KDHX Wants You to Know How to Get Your Band on Both National and Local Radio

Categories: This Just In

Alan Levine
The good people of KDHX (88.1 FM) will be hosting a discussion this weekend about how up-and-coming musicians can get their music on the radio. The conversation will not just focus on the local station itself specifically, but it will include tips for breaking into national radio as well.

This Saturday, January 11, KDHX music director Nick Acquisto will be leading the informative event, set to take place at the newly opened Space at KDHX in the station's newly opened building, as part of its ongoing "Get Down to Business" series (watch for much more info on the new digs in next week's print edition).

Jaime Lees
The event will take place in the venue space on the new building's ground floor.

We spoke to Acquisto, as well as chief engagement officer Kelly Wells, to get the full scoop on the community-based event.

Daniel Hill: Could you tell us a little more about the "Get Down to Business" series?

Kelly Wells: KDHX's "Get Down to Business" series is a series we created to support local musicians in their musical career endeavors. Once per month we host a clinic led by an expert where musicians can learn, hone skills and ask questions. We've hosted clinics like "Ask the Music Lawyer," "DIY Recording" and "Guitar Maintenance." Upcoming clinics will include "Music Marketing" and "Booking a Successful Tour." Our goal is to inspire and educate both aspiring and veteran musicians toward a successful musical career.

Does KDHX have more series like this one planned for the new space? What other events do we have to look forward to?

Wells: Another series we are excited about hosting is "Tuesdays at KDHX." "Tuesdays at KDHX" will begin in February and will feature a different event each Tuesday night of the month. First Tuesdays will kick off with a narrative musical film, second Tuesdays will feature "40's and 45's," where you can bring your vinyl to spin and drink good, local beer while you do it, third Tuesdays will feature a musical documentary, and fourth Tuesdays will be interactive programming, some of which will be hosted by KDHX programmers. February's fourth Tuesday will feature KDHX DJ Ron Edwards, who will host "Stories of the Blues." You can find out more details on "Tuesdays at KDHX" at www.kdhx.org/events.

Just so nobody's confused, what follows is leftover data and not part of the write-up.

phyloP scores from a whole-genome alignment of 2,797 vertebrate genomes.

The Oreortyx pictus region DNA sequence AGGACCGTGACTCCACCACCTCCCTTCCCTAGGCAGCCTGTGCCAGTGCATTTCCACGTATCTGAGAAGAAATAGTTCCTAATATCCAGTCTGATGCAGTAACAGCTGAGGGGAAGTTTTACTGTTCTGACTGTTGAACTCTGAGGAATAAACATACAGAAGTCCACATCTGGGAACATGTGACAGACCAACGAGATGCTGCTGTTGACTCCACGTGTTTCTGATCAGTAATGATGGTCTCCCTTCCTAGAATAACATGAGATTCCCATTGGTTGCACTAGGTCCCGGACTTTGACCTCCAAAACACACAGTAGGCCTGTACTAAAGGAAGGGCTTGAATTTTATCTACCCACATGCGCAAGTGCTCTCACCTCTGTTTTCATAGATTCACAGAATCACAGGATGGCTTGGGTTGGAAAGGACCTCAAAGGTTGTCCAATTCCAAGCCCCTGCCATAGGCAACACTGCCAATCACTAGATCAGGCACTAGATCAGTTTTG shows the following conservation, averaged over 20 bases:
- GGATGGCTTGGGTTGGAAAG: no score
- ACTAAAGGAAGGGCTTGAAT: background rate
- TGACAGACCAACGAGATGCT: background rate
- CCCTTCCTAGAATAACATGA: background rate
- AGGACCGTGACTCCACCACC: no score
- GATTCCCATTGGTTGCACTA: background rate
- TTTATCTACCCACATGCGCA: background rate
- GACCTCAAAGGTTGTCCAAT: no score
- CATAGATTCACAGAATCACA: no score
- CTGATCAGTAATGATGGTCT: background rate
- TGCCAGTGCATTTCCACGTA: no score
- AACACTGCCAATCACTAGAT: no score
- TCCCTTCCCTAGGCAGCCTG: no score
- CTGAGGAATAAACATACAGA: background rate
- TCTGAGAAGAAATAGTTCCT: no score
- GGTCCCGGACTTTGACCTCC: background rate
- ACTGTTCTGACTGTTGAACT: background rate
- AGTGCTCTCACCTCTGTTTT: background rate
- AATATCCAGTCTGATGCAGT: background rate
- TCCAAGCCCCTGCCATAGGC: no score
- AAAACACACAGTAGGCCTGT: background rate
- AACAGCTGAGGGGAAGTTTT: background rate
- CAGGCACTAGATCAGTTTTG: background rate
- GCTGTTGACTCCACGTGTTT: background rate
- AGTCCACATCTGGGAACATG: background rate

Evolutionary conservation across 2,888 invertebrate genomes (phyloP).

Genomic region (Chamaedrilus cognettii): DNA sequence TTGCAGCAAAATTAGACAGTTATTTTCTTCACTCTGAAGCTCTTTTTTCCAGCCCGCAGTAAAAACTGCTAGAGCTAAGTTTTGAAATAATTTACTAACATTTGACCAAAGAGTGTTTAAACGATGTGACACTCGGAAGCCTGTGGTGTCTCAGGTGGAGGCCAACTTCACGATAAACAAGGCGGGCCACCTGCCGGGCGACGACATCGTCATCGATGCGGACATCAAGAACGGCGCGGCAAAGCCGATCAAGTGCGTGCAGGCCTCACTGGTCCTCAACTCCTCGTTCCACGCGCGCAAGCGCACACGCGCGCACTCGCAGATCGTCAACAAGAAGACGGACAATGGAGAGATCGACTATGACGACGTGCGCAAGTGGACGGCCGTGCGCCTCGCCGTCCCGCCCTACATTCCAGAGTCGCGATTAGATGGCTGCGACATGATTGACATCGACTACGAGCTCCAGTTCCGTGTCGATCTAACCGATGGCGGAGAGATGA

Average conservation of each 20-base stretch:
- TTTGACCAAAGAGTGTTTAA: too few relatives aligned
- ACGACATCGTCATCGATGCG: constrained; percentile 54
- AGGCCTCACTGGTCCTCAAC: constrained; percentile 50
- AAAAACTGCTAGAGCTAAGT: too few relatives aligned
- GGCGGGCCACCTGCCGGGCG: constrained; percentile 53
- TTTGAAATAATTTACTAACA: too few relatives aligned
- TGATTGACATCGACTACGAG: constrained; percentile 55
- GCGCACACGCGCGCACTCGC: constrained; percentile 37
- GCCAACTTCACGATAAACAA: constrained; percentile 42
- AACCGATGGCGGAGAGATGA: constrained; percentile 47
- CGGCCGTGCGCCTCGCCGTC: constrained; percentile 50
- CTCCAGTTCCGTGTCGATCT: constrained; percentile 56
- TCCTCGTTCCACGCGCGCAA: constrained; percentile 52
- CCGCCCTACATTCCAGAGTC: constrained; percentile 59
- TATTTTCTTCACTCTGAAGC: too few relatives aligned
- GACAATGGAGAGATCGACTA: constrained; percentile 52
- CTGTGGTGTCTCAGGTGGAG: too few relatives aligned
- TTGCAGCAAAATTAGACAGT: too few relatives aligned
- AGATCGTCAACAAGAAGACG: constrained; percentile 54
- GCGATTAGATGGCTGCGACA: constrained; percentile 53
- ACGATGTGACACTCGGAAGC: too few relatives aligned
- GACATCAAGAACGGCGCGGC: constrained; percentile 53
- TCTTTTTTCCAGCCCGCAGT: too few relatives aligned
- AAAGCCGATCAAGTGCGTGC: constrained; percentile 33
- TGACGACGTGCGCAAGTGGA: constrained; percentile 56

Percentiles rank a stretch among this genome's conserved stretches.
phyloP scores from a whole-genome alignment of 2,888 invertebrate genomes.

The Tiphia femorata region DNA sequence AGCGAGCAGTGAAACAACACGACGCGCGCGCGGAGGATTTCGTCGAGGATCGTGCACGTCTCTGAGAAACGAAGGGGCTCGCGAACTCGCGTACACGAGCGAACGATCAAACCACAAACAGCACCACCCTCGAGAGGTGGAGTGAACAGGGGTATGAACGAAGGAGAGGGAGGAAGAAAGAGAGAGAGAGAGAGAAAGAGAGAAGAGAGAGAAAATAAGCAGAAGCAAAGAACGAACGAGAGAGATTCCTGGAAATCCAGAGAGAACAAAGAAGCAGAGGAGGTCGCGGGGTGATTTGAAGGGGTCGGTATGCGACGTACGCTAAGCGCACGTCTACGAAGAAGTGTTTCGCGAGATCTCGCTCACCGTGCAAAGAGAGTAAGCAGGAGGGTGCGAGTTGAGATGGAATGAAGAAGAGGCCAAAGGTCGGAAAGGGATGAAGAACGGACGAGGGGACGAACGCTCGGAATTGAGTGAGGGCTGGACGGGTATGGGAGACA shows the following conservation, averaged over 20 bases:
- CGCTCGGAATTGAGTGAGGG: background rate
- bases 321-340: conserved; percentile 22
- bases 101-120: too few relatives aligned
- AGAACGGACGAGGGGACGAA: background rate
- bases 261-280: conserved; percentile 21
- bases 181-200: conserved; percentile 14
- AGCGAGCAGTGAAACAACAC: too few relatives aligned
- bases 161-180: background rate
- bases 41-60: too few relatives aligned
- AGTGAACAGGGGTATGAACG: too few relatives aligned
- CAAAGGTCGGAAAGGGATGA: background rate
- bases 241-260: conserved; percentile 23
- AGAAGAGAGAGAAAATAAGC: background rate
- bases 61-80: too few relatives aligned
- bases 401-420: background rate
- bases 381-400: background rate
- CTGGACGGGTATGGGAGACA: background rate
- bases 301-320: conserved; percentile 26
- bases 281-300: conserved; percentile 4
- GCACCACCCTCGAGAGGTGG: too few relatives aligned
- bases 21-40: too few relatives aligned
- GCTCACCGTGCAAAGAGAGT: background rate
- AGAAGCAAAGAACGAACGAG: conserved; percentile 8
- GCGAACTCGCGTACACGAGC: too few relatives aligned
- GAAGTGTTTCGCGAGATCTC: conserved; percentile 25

Continue to page two for more of our interview.

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Jason Goad
Jason Goad

Not as important as performing live which is the only real way to make money in the music biz..

Homer K Blua
Homer K Blua

Not important but certainly helpful and cool

Brian Seim
Brian Seim

Nice hopes but never going to happen. Doing it 34 years and still the same ole same ole. Great product does not even mean it will get airtime. I fought hard for this back in my wmry days. Some will give airtime but not enough to make a difference.

Phil Reeder
Phil Reeder

radio is still an important part, especially the LOCAL stations. The conglomerates have hurt the ability to find new/local/interesting music as a whole (b/c there are some exceptions). Not everybody is connected to the internet/smart phones to the extreme, as can be portrayed at times. I don't live in StL, so I don't know what the service is like, but when I attempt to stream internet or terrestrial stations on my phone it's constant buffering (think RealPlayer circa 1998) and unlistenable nearly half the time. Radio also gives you personalities to talk to, call, email and interject with. Those people help form the personality of the station and without them, a music only stream (pandora, etc) has zero personality and can become stale and boring. If "Radio Guy", whom you've developed a "kinship" with says that "Band Awesome" is great b/c of A, B & C you may listen a little harder to see what he's talking about. If you're streaming service only plays the song, you may not hear it b/c it's become background noise and nobody told you to listen to this bad ass track. Just my thoughts.

Mark Bland
Mark Bland

Not as important as it once was. Certain markets that are embracing old styles of delivery like St. Louis still have a major radio fix, but as a whole nation and multiple cities the necessity is not there.

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